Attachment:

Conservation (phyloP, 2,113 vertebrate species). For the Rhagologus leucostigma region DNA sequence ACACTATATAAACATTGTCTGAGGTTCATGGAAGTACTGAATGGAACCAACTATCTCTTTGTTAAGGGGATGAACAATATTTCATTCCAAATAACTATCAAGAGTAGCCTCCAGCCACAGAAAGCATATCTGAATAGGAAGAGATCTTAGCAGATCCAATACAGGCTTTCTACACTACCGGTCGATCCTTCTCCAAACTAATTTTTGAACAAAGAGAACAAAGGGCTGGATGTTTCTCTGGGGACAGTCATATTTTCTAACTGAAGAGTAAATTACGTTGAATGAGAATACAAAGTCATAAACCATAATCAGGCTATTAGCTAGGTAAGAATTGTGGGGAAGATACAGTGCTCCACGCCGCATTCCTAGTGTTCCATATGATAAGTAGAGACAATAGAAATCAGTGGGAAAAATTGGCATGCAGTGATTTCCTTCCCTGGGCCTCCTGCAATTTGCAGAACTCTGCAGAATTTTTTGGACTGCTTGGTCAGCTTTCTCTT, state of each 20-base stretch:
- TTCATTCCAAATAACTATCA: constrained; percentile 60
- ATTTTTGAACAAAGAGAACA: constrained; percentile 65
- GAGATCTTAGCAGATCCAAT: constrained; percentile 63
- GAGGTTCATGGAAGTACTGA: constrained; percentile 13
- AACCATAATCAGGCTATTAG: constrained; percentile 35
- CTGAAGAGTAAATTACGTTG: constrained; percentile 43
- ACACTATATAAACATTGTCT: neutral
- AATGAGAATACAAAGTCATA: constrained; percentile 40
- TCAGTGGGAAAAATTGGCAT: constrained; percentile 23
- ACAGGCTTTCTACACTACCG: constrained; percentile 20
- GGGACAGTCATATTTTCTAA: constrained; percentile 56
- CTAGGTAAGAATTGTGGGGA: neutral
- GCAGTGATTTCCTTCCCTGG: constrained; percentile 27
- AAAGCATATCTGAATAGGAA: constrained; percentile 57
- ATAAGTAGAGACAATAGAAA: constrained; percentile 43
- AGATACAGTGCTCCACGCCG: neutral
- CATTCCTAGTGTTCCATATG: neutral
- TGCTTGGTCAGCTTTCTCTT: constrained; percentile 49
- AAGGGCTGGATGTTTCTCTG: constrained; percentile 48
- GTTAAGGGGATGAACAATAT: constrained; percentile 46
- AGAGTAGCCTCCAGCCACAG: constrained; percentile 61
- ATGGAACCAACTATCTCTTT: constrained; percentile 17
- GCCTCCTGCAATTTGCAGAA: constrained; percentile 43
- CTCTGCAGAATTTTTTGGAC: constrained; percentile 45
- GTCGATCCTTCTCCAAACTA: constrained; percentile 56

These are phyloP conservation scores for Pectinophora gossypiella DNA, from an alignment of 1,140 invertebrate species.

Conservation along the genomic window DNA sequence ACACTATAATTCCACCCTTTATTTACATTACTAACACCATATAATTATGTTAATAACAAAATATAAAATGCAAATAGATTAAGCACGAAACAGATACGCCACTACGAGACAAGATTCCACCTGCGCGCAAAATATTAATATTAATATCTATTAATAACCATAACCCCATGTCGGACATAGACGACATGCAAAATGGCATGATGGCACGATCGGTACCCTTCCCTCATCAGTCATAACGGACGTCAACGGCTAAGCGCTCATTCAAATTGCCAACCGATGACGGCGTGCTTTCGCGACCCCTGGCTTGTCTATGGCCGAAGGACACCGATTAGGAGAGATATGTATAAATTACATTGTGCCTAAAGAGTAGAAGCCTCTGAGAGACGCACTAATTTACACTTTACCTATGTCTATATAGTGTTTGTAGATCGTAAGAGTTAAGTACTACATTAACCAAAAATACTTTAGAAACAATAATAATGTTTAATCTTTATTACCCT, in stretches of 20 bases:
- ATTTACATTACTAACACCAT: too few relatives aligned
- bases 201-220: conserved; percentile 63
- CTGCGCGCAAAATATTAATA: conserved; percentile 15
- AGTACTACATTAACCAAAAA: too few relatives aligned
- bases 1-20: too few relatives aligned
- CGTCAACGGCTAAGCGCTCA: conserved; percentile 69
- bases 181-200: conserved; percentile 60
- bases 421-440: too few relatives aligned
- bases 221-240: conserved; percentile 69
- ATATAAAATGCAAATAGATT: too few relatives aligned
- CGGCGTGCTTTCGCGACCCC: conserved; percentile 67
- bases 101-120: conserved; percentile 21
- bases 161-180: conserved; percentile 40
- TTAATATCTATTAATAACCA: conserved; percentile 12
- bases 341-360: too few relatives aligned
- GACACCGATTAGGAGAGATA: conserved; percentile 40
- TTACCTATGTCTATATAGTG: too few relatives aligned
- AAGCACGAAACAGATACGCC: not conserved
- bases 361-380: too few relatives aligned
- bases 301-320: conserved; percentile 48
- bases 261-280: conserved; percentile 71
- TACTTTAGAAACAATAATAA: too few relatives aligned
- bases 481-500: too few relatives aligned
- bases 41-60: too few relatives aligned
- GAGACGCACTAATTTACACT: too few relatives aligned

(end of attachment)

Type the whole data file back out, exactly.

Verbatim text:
Conservation (phyloP, 2,113 vertebrate species). For the Rhagologus leucostigma region DNA sequence ACACTATATAAACATTGTCTGAGGTTCATGGAAGTACTGAATGGAACCAACTATCTCTTTGTTAAGGGGATGAACAATATTTCATTCCAAATAACTATCAAGAGTAGCCTCCAGCCACAGAAAGCATATCTGAATAGGAAGAGATCTTAGCAGATCCAATACAGGCTTTCTACACTACCGGTCGATCCTTCTCCAAACTAATTTTTGAACAAAGAGAACAAAGGGCTGGATGTTTCTCTGGGGACAGTCATATTTTCTAACTGAAGAGTAAATTACGTTGAATGAGAATACAAAGTCATAAACCATAATCAGGCTATTAGCTAGGTAAGAATTGTGGGGAAGATACAGTGCTCCACGCCGCATTCCTAGTGTTCCATATGATAAGTAGAGACAATAGAAATCAGTGGGAAAAATTGGCATGCAGTGATTTCCTTCCCTGGGCCTCCTGCAATTTGCAGAACTCTGCAGAATTTTTTGGACTGCTTGGTCAGCTTTCTCTT, state of each 20-base stretch:
- TTCATTCCAAATAACTATCA: constrained; percentile 60
- ATTTTTGAACAAAGAGAACA: constrained; percentile 65
- GAGATCTTAGCAGATCCAAT: constrained; percentile 63
- GAGGTTCATGGAAGTACTGA: constrained; percentile 13
- AACCATAATCAGGCTATTAG: constrained; percentile 35
- CTGAAGAGTAAATTACGTTG: constrained; percentile 43
- ACACTATATAAACATTGTCT: neutral
- AATGAGAATACAAAGTCATA: constrained; percentile 40
- TCAGTGGGAAAAATTGGCAT: constrained; percentile 23
- ACAGGCTTTCTACACTACCG: constrained; percentile 20
- GGGACAGTCATATTTTCTAA: constrained; percentile 56
- CTAGGTAAGAATTGTGGGGA: neutral
- GCAGTGATTTCCTTCCCTGG: constrained; percentile 27
- AAAGCATATCTGAATAGGAA: constrained; percentile 57
- ATAAGTAGAGACAATAGAAA: constrained; percentile 43
- AGATACAGTGCTCCACGCCG: neutral
- CATTCCTAGTGTTCCATATG: neutral
- TGCTTGGTCAGCTTTCTCTT: constrained; percentile 49
- AAGGGCTGGATGTTTCTCTG: constrained; percentile 48
- GTTAAGGGGATGAACAATAT: constrained; percentile 46
- AGAGTAGCCTCCAGCCACAG: constrained; percentile 61
- ATGGAACCAACTATCTCTTT: constrained; percentile 17
- GCCTCCTGCAATTTGCAGAA: constrained; percentile 43
- CTCTGCAGAATTTTTTGGAC: constrained; percentile 45
- GTCGATCCTTCTCCAAACTA: constrained; percentile 56

These are phyloP conservation scores for Pectinophora gossypiella DNA, from an alignment of 1,140 invertebrate species.

Conservation along the genomic window DNA sequence ACACTATAATTCCACCCTTTATTTACATTACTAACACCATATAATTATGTTAATAACAAAATATAAAATGCAAATAGATTAAGCACGAAACAGATACGCCACTACGAGACAAGATTCCACCTGCGCGCAAAATATTAATATTAATATCTATTAATAACCATAACCCCATGTCGGACATAGACGACATGCAAAATGGCATGATGGCACGATCGGTACCCTTCCCTCATCAGTCATAACGGACGTCAACGGCTAAGCGCTCATTCAAATTGCCAACCGATGACGGCGTGCTTTCGCGACCCCTGGCTTGTCTATGGCCGAAGGACACCGATTAGGAGAGATATGTATAAATTACATTGTGCCTAAAGAGTAGAAGCCTCTGAGAGACGCACTAATTTACACTTTACCTATGTCTATATAGTGTTTGTAGATCGTAAGAGTTAAGTACTACATTAACCAAAAATACTTTAGAAACAATAATAATGTTTAATCTTTATTACCCT, in stretches of 20 bases:
- ATTTACATTACTAACACCAT: too few relatives aligned
- bases 201-220: conserved; percentile 63
- CTGCGCGCAAAATATTAATA: conserved; percentile 15
- AGTACTACATTAACCAAAAA: too few relatives aligned
- bases 1-20: too few relatives aligned
- CGTCAACGGCTAAGCGCTCA: conserved; percentile 69
- bases 181-200: conserved; percentile 60
- bases 421-440: too few relatives aligned
- bases 221-240: conserved; percentile 69
- ATATAAAATGCAAATAGATT: too few relatives aligned
- CGGCGTGCTTTCGCGACCCC: conserved; percentile 67
- bases 101-120: conserved; percentile 21
- bases 161-180: conserved; percentile 40
- TTAATATCTATTAATAACCA: conserved; percentile 12
- bases 341-360: too few relatives aligned
- GACACCGATTAGGAGAGATA: conserved; percentile 40
- TTACCTATGTCTATATAGTG: too few relatives aligned
- AAGCACGAAACAGATACGCC: not conserved
- bases 361-380: too few relatives aligned
- bases 301-320: conserved; percentile 48
- bases 261-280: conserved; percentile 71
- TACTTTAGAAACAATAATAA: too few relatives aligned
- bases 481-500: too few relatives aligned
- bases 41-60: too few relatives aligned
- GAGACGCACTAATTTACACT: too few relatives aligned